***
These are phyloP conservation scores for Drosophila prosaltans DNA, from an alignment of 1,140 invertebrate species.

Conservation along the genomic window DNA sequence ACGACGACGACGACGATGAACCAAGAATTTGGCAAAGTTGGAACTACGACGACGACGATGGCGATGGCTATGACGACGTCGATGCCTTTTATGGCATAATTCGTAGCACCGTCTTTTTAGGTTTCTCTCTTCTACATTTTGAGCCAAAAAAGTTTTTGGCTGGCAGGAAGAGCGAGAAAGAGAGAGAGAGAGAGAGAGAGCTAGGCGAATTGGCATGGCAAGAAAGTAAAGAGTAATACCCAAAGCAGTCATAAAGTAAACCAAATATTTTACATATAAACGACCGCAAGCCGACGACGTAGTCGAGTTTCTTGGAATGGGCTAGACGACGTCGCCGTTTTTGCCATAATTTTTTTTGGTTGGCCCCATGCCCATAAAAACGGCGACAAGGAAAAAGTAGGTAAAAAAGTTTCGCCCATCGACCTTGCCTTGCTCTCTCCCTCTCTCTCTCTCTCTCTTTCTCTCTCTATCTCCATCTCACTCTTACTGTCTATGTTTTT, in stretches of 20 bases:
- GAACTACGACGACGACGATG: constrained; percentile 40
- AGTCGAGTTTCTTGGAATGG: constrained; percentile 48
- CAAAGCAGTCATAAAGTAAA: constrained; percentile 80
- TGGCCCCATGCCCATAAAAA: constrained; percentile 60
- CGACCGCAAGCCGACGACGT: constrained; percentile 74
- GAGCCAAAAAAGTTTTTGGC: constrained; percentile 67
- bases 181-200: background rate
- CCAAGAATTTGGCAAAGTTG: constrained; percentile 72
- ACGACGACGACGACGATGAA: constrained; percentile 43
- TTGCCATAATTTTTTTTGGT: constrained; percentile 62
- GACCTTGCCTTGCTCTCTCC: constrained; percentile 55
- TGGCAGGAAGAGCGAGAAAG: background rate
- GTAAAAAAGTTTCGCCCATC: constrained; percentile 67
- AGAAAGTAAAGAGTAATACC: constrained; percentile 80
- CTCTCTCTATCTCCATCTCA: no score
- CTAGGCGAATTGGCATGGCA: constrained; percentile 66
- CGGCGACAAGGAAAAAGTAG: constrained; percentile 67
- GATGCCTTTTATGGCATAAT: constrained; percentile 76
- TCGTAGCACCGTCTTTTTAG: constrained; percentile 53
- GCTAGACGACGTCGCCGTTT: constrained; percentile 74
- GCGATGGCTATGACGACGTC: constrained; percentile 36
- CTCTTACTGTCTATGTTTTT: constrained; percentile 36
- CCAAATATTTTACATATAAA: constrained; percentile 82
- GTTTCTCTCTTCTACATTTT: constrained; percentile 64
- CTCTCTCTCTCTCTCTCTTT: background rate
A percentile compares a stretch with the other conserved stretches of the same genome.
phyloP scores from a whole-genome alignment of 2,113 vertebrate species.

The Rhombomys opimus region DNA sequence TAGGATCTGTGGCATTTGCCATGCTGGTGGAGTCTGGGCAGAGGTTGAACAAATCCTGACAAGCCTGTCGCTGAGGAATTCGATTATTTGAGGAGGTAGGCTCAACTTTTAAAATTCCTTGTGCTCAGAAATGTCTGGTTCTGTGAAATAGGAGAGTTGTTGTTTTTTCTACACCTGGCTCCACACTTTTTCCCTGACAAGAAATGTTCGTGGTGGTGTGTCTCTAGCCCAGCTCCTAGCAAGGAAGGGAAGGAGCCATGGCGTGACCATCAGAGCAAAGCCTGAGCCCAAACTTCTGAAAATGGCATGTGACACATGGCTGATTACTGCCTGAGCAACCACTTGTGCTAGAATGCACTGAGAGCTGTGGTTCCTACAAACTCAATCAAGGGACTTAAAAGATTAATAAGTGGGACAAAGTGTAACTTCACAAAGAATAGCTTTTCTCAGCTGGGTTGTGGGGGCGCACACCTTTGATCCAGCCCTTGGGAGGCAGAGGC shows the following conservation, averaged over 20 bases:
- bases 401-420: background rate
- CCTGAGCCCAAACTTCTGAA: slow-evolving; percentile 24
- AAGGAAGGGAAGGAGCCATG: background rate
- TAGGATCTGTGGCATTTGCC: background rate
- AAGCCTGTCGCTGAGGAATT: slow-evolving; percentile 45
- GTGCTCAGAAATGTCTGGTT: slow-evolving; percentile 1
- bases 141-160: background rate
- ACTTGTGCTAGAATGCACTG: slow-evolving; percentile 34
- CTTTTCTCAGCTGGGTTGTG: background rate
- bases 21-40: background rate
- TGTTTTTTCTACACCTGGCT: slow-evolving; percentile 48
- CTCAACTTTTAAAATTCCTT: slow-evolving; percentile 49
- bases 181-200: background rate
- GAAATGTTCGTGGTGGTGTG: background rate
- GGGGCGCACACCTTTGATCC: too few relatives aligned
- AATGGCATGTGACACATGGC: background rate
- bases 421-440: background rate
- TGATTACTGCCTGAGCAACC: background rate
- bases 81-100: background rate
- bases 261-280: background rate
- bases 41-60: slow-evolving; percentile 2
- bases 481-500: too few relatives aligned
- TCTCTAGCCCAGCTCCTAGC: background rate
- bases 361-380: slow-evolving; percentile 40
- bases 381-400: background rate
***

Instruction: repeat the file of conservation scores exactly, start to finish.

These are phyloP conservation scores for Drosophila prosaltans DNA, from an alignment of 1,140 invertebrate species.

Conservation along the genomic window DNA sequence ACGACGACGACGACGATGAACCAAGAATTTGGCAAAGTTGGAACTACGACGACGACGATGGCGATGGCTATGACGACGTCGATGCCTTTTATGGCATAATTCGTAGCACCGTCTTTTTAGGTTTCTCTCTTCTACATTTTGAGCCAAAAAAGTTTTTGGCTGGCAGGAAGAGCGAGAAAGAGAGAGAGAGAGAGAGAGAGCTAGGCGAATTGGCATGGCAAGAAAGTAAAGAGTAATACCCAAAGCAGTCATAAAGTAAACCAAATATTTTACATATAAACGACCGCAAGCCGACGACGTAGTCGAGTTTCTTGGAATGGGCTAGACGACGTCGCCGTTTTTGCCATAATTTTTTTTGGTTGGCCCCATGCCCATAAAAACGGCGACAAGGAAAAAGTAGGTAAAAAAGTTTCGCCCATCGACCTTGCCTTGCTCTCTCCCTCTCTCTCTCTCTCTCTTTCTCTCTCTATCTCCATCTCACTCTTACTGTCTATGTTTTT, in stretches of 20 bases:
- GAACTACGACGACGACGATG: constrained; percentile 40
- AGTCGAGTTTCTTGGAATGG: constrained; percentile 48
- CAAAGCAGTCATAAAGTAAA: constrained; percentile 80
- TGGCCCCATGCCCATAAAAA: constrained; percentile 60
- CGACCGCAAGCCGACGACGT: constrained; percentile 74
- GAGCCAAAAAAGTTTTTGGC: constrained; percentile 67
- bases 181-200: background rate
- CCAAGAATTTGGCAAAGTTG: constrained; percentile 72
- ACGACGACGACGACGATGAA: constrained; percentile 43
- TTGCCATAATTTTTTTTGGT: constrained; percentile 62
- GACCTTGCCTTGCTCTCTCC: constrained; percentile 55
- TGGCAGGAAGAGCGAGAAAG: background rate
- GTAAAAAAGTTTCGCCCATC: constrained; percentile 67
- AGAAAGTAAAGAGTAATACC: constrained; percentile 80
- CTCTCTCTATCTCCATCTCA: no score
- CTAGGCGAATTGGCATGGCA: constrained; percentile 66
- CGGCGACAAGGAAAAAGTAG: constrained; percentile 67
- GATGCCTTTTATGGCATAAT: constrained; percentile 76
- TCGTAGCACCGTCTTTTTAG: constrained; percentile 53
- GCTAGACGACGTCGCCGTTT: constrained; percentile 74
- GCGATGGCTATGACGACGTC: constrained; percentile 36
- CTCTTACTGTCTATGTTTTT: constrained; percentile 36
- CCAAATATTTTACATATAAA: constrained; percentile 82
- GTTTCTCTCTTCTACATTTT: constrained; percentile 64
- CTCTCTCTCTCTCTCTCTTT: background rate
A percentile compares a stretch with the other conserved stretches of the same genome.
phyloP scores from a whole-genome alignment of 2,113 vertebrate species.

The Rhombomys opimus region DNA sequence TAGGATCTGTGGCATTTGCCATGCTGGTGGAGTCTGGGCAGAGGTTGAACAAATCCTGACAAGCCTGTCGCTGAGGAATTCGATTATTTGAGGAGGTAGGCTCAACTTTTAAAATTCCTTGTGCTCAGAAATGTCTGGTTCTGTGAAATAGGAGAGTTGTTGTTTTTTCTACACCTGGCTCCACACTTTTTCCCTGACAAGAAATGTTCGTGGTGGTGTGTCTCTAGCCCAGCTCCTAGCAAGGAAGGGAAGGAGCCATGGCGTGACCATCAGAGCAAAGCCTGAGCCCAAACTTCTGAAAATGGCATGTGACACATGGCTGATTACTGCCTGAGCAACCACTTGTGCTAGAATGCACTGAGAGCTGTGGTTCCTACAAACTCAATCAAGGGACTTAAAAGATTAATAAGTGGGACAAAGTGTAACTTCACAAAGAATAGCTTTTCTCAGCTGGGTTGTGGGGGCGCACACCTTTGATCCAGCCCTTGGGAGGCAGAGGC shows the following conservation, averaged over 20 bases:
- bases 401-420: background rate
- CCTGAGCCCAAACTTCTGAA: slow-evolving; percentile 24
- AAGGAAGGGAAGGAGCCATG: background rate
- TAGGATCTGTGGCATTTGCC: background rate
- AAGCCTGTCGCTGAGGAATT: slow-evolving; percentile 45
- GTGCTCAGAAATGTCTGGTT: slow-evolving; percentile 1
- bases 141-160: background rate
- ACTTGTGCTAGAATGCACTG: slow-evolving; percentile 34
- CTTTTCTCAGCTGGGTTGTG: background rate
- bases 21-40: background rate
- TGTTTTTTCTACACCTGGCT: slow-evolving; percentile 48
- CTCAACTTTTAAAATTCCTT: slow-evolving; percentile 49
- bases 181-200: background rate
- GAAATGTTCGTGGTGGTGTG: background rate
- GGGGCGCACACCTTTGATCC: too few relatives aligned
- AATGGCATGTGACACATGGC: background rate
- bases 421-440: background rate
- TGATTACTGCCTGAGCAACC: background rate
- bases 81-100: background rate
- bases 261-280: background rate
- bases 41-60: slow-evolving; percentile 2
- bases 481-500: too few relatives aligned
- TCTCTAGCCCAGCTCCTAGC: background rate
- bases 361-380: slow-evolving; percentile 40
- bases 381-400: background rate